Enjoy the ride

So fortunate

It’s hard to believe we are where we are. Last Sunday we were near Blue Ridge where Ramón kick-started the week by running up a mountain – no exaggeration. Then, on Monday morning, we sipped coffee while watching the sunrise from the comfort of a hot tub, soaking in the glorious moment unfolding before us. Then, after returning home and getting groceries for the week, we received the phone call that would turn life upside down once again. Ramón immediately turned on his speaker phone, and I knew something was wrong the moment I heard the doctor’s voice. Her typically calm demeanor carried a twinge of dread, and then she asked, “Are you at home?” At that moment, I was certain I didn’t want to hear what was coming.

So, that’s what brings us back to the Emory tower we came to know all too well last year. In some ways it feels surreal to be here, and in other ways it's as though we never left. As we drove here on Wednesday morning, we realized how grateful we were that we hadn’t spent the past several months worrying. We’d been concerned that we’d live with a constant cloud hanging over our heads, wondering if and when the leukemia might return. Yet somehow relapse didn’t cross our minds much, and here we are in the relapse realm. I, too, am relieved that we’d been enjoying ourselves because, regardless of whether we’d allowed worry to consume us, this is the outcome we’ve got to face.

What’s the plan? That’s a question we’d love to know the answer to, but it’s highly variable based upon how Ramón responds to treatment. He agreed to take part in a clinical trial, so he’s either getting about 15 infusions of an active drug or placebo. In addition to that, he’s doing three different chemotherapy drugs every day through Wednesday. Then we wait and see where the road takes us, but we’re hoping it’s a somewhat direct route to bone marrow transplant.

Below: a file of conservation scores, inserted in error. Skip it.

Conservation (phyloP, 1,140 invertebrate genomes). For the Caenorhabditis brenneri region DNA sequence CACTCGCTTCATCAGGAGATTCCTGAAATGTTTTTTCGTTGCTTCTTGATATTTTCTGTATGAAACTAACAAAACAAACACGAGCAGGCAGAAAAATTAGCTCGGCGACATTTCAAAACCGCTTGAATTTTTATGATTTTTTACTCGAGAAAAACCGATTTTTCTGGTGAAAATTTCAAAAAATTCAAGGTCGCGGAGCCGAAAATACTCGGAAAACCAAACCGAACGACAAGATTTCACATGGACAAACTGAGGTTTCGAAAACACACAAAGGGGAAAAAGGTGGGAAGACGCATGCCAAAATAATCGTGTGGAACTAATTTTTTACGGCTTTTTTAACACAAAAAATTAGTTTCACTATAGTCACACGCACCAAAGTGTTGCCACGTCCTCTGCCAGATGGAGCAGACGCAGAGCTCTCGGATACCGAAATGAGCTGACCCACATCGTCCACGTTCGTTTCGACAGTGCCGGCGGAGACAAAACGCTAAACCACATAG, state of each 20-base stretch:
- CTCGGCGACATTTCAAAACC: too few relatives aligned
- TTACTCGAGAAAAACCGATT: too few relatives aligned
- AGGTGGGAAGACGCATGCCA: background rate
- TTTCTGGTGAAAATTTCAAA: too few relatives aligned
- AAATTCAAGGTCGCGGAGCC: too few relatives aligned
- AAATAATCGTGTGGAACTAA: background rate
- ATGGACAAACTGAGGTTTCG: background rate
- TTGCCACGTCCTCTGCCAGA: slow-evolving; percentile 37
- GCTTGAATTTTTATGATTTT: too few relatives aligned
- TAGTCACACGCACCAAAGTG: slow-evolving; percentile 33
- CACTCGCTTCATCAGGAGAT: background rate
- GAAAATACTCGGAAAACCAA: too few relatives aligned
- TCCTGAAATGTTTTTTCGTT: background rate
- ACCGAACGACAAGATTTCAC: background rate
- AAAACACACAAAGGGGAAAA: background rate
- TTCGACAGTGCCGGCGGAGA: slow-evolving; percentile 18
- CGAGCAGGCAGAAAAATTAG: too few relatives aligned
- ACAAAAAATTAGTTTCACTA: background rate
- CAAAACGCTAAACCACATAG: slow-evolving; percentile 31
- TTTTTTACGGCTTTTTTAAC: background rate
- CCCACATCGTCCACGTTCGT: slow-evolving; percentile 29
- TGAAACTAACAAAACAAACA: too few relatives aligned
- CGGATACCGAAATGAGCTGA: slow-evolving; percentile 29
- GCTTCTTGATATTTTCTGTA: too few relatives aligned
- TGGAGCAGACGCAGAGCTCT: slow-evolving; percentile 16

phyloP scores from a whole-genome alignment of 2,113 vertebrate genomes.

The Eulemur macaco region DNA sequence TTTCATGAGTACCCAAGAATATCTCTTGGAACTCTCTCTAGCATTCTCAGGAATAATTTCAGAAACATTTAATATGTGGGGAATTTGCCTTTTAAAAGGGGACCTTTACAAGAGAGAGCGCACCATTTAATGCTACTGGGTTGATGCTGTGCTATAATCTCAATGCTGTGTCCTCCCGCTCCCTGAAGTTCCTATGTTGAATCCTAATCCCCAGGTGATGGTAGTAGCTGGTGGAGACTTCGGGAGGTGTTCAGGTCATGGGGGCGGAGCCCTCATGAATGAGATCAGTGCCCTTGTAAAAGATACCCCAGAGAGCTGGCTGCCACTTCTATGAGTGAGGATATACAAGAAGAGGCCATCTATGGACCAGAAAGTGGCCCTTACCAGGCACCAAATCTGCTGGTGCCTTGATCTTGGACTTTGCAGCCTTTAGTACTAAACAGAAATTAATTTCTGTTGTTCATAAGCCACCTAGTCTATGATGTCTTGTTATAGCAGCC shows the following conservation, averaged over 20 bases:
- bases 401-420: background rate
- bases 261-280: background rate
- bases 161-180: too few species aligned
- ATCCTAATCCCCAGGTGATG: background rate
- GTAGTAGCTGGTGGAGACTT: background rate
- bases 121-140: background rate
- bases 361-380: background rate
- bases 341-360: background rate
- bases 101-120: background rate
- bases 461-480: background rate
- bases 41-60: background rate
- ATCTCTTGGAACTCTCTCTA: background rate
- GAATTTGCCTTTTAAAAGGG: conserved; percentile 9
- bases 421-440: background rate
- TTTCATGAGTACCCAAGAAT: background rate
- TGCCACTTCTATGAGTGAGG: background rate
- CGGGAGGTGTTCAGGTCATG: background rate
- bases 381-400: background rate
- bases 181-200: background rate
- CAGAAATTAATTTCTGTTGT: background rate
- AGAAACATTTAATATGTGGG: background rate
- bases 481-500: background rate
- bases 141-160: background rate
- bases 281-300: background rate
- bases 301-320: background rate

Ramón’s sister was tested last May, and she’s a half match. While a perfect match is ideal, time is also of the essence, so the current plan is to move forward with his sister as his donor, assuming he doesn't annoy her too much before then. If this round of chemotherapy yields its intended results, Ramón could get a bone marrow transplant in the next four to six weeks. If he needs additional rounds of chemo, that time frame could change. For two people who met each other at an improv theater, we sure do like having a set plan. But that’s just not the way this works.

I don’t know what the post-transplant regimen looks like, but it depends on the outcomes above. I’ve realized the only way to prevent full meltdown mode – and to give Ramón my complete support – is to take one step at a time. So, as hard as it is at times, I’m just going with it. I know that any minute now the nurse will come in to hang Ramón’s next bag of chemo. Then later tonight he’ll get the clinical trial infusion. In between these things we will walk through the hallways cutting up while we think of dumb tricks we could play on the hospital staff. And tomorrow we’ll do it all over again with jokes even worse than today's.

Per usual, we are so thankful for the outpouring of support we’ve received since Tuesday’s difficult announcement. We seriously don’t know how we’d do this without you all.

Though we don't always know what will come next, we do know that putting the anticipation cart before today's horse will make it hard to enjoy the ride. And our goal is simply that: to enjoy the ride.

Edit: Just did laps and look what we found. 

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